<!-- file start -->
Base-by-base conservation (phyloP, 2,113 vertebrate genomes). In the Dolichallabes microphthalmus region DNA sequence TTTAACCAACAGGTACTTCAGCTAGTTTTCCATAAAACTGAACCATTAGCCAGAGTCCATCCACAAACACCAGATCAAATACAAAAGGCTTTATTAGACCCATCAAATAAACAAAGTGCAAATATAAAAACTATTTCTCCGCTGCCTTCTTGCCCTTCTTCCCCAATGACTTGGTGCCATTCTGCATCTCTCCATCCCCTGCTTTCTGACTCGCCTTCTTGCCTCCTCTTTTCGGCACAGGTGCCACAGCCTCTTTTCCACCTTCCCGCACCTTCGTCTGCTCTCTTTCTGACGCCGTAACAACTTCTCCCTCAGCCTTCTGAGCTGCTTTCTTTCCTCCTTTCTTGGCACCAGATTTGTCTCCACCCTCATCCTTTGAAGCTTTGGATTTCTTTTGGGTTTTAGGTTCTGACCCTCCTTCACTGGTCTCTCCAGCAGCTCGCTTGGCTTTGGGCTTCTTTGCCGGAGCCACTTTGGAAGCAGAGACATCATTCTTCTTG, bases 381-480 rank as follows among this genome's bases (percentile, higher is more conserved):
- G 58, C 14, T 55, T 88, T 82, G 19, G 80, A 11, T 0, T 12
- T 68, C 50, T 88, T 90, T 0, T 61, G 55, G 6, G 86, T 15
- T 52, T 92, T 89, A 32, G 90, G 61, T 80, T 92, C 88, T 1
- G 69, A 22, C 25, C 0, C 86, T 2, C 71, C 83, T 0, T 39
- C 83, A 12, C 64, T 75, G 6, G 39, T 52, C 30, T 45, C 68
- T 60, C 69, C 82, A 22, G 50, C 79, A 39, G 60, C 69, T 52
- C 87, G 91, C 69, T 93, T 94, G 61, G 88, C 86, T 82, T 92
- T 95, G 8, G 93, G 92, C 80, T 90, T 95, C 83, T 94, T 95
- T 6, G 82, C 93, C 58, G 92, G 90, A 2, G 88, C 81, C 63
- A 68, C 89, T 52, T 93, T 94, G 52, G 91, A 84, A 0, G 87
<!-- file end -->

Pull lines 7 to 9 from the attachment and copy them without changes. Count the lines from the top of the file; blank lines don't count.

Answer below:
- T 60, C 69, C 82, A 22, G 50, C 79, A 39, G 60, C 69, T 52
- C 87, G 91, C 69, T 93, T 94, G 61, G 88, C 86, T 82, T 92
- T 95, G 8, G 93, G 92, C 80, T 90, T 95, C 83, T 94, T 95